By Ally Ruchman, Rumson-Fair Haven Regional High School
I recently got the chance to interview Dr. Lisa Murphy, a veterinary toxicologist at the University of Pennsylvania. I met her during my week at the VETS, while attending her lecture on toxicology. I was fascinated by what I heard. Her everyday life seemed so interesting. Now, Dr. Murphy shares what it's like to be a veterinary toxicologist.
When did you know that you wanted to be a vet?
My parents love telling the story of how I announced I wanted to be an animal doctor when I was four years old and hanging over the edge of the dolphin tank at the animal park near our home. When I was eight, I joined the volunteer animal keeper program at a county wildlife museum and was taught how to safely handle many different species of animals, clean cages, sweep floors, wash windows, and prepare meals. Most importantly, I learned to recognize what was normal and what was not for each of the animals I helped care for -- a key skill for a veterinarian.
How did you become a veterinary toxicologist?
One of the things I always liked about becoming a veterinarian was that solving the current problem for the patient at hand often required some detective work -— looking for subtle changes or clues, asking the right questions, running various tests to gather more information, etc. After graduation, I had been working at a small animal practice in New Jersey for about 3 years and decided that it was time to get really good at something. I’d actually been applying to various zoo and wildlife internships and residencies when I instead accepted a job at the ASPCA Animal Poison Control Center. Toxicology certainly fit the bill for “detective work” and I got a chance to learn so much new information within the specialty of veterinary toxicology.
What is an average day like for you?
Every day is different -— that’s one of the things I like most about what I do and it is certainly never boring! If I am here at New Bolton Center, I typically spend lots of time on the phone or responding to emails from veterinarians, farmers, and animal owners. I also make sure that we run the appropriate tests on samples that are sent to us, and then promptly report and interpret the results. Other days I may be teaching veterinary students, attending meetings at the Pennsylvania Department of Agriculture or our State Capitol, or working on a new journal article or book chapter.
What is the most rewarding part of your job?
The best part of my job is that at the end of most days I can honestly say that I’ve been able to help someone. Sometimes it’s just reassuring someone that’s worried about their sick pet, other times it’s asking and finding answers to the right questions that will help solve a difficult problem for a veterinarian that’s contacted us.
What was the craziest case that you ever encountered?
Oh, where to begin? I never know who it might be when I answer my phone…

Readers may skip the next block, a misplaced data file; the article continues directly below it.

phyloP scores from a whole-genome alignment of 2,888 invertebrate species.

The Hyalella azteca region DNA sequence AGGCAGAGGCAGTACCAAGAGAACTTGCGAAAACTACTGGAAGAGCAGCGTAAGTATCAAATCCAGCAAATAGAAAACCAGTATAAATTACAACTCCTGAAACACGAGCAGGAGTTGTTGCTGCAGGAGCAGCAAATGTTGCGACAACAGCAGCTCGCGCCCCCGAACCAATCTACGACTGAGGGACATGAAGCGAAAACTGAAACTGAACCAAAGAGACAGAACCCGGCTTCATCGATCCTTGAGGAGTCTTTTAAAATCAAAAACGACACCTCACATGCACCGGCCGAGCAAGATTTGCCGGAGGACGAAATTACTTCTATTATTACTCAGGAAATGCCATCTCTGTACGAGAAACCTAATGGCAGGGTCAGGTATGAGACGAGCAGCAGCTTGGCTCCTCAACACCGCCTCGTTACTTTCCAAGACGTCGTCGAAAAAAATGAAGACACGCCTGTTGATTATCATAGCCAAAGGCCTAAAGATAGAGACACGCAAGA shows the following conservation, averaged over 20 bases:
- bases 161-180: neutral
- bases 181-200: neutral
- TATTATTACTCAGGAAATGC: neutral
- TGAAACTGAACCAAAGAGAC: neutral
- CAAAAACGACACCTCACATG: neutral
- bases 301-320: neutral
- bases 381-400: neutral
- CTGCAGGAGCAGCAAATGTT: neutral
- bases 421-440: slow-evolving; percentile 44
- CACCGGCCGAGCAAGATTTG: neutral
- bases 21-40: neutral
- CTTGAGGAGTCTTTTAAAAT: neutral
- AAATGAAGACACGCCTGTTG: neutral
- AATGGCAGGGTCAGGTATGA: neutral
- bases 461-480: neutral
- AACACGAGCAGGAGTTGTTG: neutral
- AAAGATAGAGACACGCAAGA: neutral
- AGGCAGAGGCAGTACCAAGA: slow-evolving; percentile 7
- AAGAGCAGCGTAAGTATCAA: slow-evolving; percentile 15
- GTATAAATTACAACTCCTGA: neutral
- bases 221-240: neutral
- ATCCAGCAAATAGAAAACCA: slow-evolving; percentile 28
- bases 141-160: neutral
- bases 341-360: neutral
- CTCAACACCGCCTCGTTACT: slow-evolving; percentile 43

What is the most difficult part of your job?
The most difficult part of my job is that more often than you might think we don’t fully answer all of the questions that are asked of us. We can run lots and lots of sophisticated and specialized tests and still not come up with any helpful results. Unfortunately, this is just the reality of how science actually works, but that doesn’t really make anyone (myself included) feel any better when animals are still dying or sick.
What additional training did you need besides your DVM?
My work and training made me eligible to take the American Board of Toxicology’s certification examination. Board certification is also available through the American Board of Veterinary Toxicology.
What is the job market like for veterinary toxicologists?
Veterinary toxicologists can work in many capacities and with a variety of different animal species. In addition to working at universities and veterinary diagnostic laboratories, many are employed by research institutions and pharmaceutical companies.
Dr. Murphy was also at Ground Zero following the 9/11 attacks and spoke about her experience.
As we commemorate the tenth anniversary of 9/11, veterinarians are counted among the responders that were present at Ground Zero during the days and months that followed, providing care for search-and-rescue dogs and other on-site working canines. Veterinary Medical Assistance Teams (VMATs) were established by the American Veterinary Medical Association in partnership with the National Disaster Medical System in the early 1990’s. VMATs have also used their specialized training and expertise to provide veterinary care following natural disasters such as Hurricane Katrina. As a representative of the VMAT program, I was part of a small U.S. delegation that traveled to Tokyo in May to provide recommendations for the Government of Japan about how to safely and best care for surviving animals that had been abandoned with the quarantine zones around the damaged Fukushima Daiichi nuclear power plant.
Ally Ruchman is a senior at Rumson-Fair Haven Regional High School in Rumson, NJ. She loves animals, reading, science, and traveling.